All of these things also happened to me once I came out as bisexual. Partners didn’t see my attraction to multiple genders as legitimate; friends and peers viewed me as straight, called me straight, and assumed I had never been oppressed for my orientation. I felt uncomfortable navigating queer spaces, never certain that I would be seen as welcome and valid. I had to vocally fight against the constant default assumption that my desires and my life fit a heteronormative mold.

Worst of all, both identities were spoken about — by straight and queer people — as if everyone knew they didn’t really, legitimately exist.

Demanding “Proof” of Identity

When people learned that I was asexual, they would ask me to “prove” it in all kinds of ignorant ways. One friend spent multiple drunken hours asking me to recount every piece of pornography I had ever viewed, and whether any of them had aroused any sexual feelings in me. Others asked me how I could know that I was asexual, if I hadn’t given sex with other people a shot. Guys who were interested in me asked if there was something wrong with me.

All of these experiences felt deeply violating and invasive. People refused to trust my own mind and body. They believed they knew me better than I knew myself, and they wanted to show me that I was wrong.

When I came out as bisexual, people doubted me, too. A friend interrogated me about all my past sexual experiences, keeping count of the number of men and women I’d been involved with. When it became clear I’d been with more men than women, he rolled his eyes and asked me if I was really bi. Then he started asking specific, persistent questions about what types of women I found attractive. Those answers didn’t satisfy him for some reason, so he declared I was making them up.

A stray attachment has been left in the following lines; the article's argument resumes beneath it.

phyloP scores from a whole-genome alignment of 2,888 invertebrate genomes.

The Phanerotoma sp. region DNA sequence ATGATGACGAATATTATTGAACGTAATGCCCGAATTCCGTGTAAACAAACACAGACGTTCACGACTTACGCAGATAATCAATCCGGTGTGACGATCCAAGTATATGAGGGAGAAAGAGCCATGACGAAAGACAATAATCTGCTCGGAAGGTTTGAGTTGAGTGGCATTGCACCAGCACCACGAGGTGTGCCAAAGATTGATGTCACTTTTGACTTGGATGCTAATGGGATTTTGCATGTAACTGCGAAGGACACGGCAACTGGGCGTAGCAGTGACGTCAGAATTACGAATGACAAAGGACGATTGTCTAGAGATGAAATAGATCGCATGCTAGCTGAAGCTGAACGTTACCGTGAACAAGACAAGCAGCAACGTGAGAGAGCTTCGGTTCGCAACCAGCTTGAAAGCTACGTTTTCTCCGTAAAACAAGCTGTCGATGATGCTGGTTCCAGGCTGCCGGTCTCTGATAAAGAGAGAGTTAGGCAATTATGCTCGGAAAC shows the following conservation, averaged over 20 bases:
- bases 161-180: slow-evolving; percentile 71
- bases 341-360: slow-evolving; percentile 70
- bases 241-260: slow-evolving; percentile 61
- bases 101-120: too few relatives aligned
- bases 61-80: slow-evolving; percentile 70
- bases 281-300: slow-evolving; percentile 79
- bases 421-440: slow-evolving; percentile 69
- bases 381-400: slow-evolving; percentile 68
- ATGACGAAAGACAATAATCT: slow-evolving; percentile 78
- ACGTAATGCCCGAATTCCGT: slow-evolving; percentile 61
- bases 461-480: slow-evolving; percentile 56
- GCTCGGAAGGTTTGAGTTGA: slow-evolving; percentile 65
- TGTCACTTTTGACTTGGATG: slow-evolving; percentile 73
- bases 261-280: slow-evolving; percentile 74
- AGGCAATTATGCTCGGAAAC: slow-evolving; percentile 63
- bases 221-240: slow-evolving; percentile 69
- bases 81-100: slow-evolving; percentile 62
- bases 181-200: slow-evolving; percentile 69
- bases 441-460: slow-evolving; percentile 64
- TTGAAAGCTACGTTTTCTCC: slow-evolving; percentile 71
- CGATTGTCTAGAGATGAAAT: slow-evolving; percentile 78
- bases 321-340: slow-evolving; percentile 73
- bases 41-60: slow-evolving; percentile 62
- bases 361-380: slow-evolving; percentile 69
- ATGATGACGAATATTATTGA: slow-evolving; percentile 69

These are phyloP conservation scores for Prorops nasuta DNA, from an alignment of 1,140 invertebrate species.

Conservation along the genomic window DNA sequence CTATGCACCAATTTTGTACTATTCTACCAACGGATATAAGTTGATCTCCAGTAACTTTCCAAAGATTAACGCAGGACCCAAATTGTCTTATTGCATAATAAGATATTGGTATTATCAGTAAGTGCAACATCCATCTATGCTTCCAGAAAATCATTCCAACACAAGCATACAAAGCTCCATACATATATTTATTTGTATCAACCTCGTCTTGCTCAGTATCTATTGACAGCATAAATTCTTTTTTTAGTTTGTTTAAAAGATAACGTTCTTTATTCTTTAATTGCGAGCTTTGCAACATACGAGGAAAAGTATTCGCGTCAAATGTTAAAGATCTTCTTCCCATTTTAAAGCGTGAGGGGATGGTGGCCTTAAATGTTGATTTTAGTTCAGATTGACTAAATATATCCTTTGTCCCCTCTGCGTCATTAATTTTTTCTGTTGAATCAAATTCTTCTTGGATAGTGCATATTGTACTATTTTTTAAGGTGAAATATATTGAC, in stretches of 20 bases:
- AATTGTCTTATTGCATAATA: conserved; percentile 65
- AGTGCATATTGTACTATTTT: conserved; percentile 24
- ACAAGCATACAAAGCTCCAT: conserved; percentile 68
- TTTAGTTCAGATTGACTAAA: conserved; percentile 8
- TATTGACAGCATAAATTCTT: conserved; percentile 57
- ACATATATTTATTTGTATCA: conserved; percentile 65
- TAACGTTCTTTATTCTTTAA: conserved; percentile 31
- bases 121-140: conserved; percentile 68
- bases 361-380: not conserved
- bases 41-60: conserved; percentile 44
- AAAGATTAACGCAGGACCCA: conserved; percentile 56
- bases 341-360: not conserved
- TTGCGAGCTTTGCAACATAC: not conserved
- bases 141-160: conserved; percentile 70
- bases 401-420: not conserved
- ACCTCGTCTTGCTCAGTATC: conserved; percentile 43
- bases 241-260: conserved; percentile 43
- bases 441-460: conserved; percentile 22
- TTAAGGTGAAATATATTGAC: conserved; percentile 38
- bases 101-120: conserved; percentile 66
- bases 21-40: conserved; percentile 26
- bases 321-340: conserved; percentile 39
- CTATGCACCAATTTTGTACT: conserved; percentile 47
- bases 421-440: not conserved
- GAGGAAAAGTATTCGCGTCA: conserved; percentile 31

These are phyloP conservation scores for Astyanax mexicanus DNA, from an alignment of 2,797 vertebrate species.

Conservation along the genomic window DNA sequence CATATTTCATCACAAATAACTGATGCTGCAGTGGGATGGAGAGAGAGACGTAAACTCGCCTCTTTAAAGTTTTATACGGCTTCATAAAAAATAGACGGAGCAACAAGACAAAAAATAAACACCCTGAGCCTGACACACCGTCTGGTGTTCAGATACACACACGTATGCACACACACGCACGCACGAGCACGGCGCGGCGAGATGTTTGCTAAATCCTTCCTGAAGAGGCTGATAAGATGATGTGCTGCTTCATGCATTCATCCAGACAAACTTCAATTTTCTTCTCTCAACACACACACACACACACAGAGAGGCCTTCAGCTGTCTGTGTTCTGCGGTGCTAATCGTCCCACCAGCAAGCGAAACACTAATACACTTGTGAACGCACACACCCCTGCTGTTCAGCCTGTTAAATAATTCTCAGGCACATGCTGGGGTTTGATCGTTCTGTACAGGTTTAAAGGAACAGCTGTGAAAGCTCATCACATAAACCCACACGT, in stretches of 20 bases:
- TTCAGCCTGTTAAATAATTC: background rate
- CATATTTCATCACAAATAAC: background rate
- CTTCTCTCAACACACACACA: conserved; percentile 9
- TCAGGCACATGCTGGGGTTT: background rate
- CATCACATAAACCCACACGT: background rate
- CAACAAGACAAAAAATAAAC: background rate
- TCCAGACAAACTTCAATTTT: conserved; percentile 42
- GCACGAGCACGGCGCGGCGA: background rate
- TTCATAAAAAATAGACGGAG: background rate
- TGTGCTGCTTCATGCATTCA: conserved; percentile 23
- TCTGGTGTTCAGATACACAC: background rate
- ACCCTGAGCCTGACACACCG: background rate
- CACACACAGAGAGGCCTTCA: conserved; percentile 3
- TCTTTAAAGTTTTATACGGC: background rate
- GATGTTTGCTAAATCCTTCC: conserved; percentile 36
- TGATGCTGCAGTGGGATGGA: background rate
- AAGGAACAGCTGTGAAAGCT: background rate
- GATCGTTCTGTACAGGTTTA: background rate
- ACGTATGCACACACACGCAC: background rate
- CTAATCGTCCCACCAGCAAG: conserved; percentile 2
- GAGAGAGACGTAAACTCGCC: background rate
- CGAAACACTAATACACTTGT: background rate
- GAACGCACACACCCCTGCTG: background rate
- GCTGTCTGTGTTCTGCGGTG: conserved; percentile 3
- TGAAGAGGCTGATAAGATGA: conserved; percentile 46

Two different boyfriends told me that if I was really bisexual, I’d want to have a threesome with them and a woman. When I seemed uncomfortable at the prospect, they pressured me and implied my identity was on the line.

A person in the dark, turning their face away from the camera and covering their shoulder in a protective way. Photo by Mitchell Hollander on Unsplash

Sexual Coercion

When I was asexual, people often implied I had some kind problem that needed fixing. People would speculate about there being some underlying medical or trauma-based issue that I needed to address, so I could become sexually available. Others posited that I had not emotionally and sexually matured enough to be ready for a relationship.

Everyone from close friends to adult mentors and teachers told me things like that. It all made me feel a constant, low-intensity dread. The world was telling me that my body needed to be a sexual outlet for other people. And it seemed inevitable that eventually I’d be used in that way, whether I liked it or not.

In college, my boyfriend put tons of pressure on me to go to a doctor and a psychiatrist, to try and “fix” my lack of physical attraction to him. He saw my asexuality as a threat, and an emergency. During the three years that we were together, the pressure continued to mount, until eventually I spent every single night warding off his advances, coercion, and pressure. I felt completely unsafe in my own home. I couldn’t spend any time alone with him without being touched, cajoled, harassed, whispered at, and begged for sex. Often I would give in to his demands, just to make the pressure stop.

As a bisexual, terrifyingly similar things happened. A friend invited me over to his house and tried to convince me to spend the night; it quickly became clear he and his girlfriend expected me to have sex with them. I had to slip away from colleagues and rebuff internet friends who felt similarly entitled.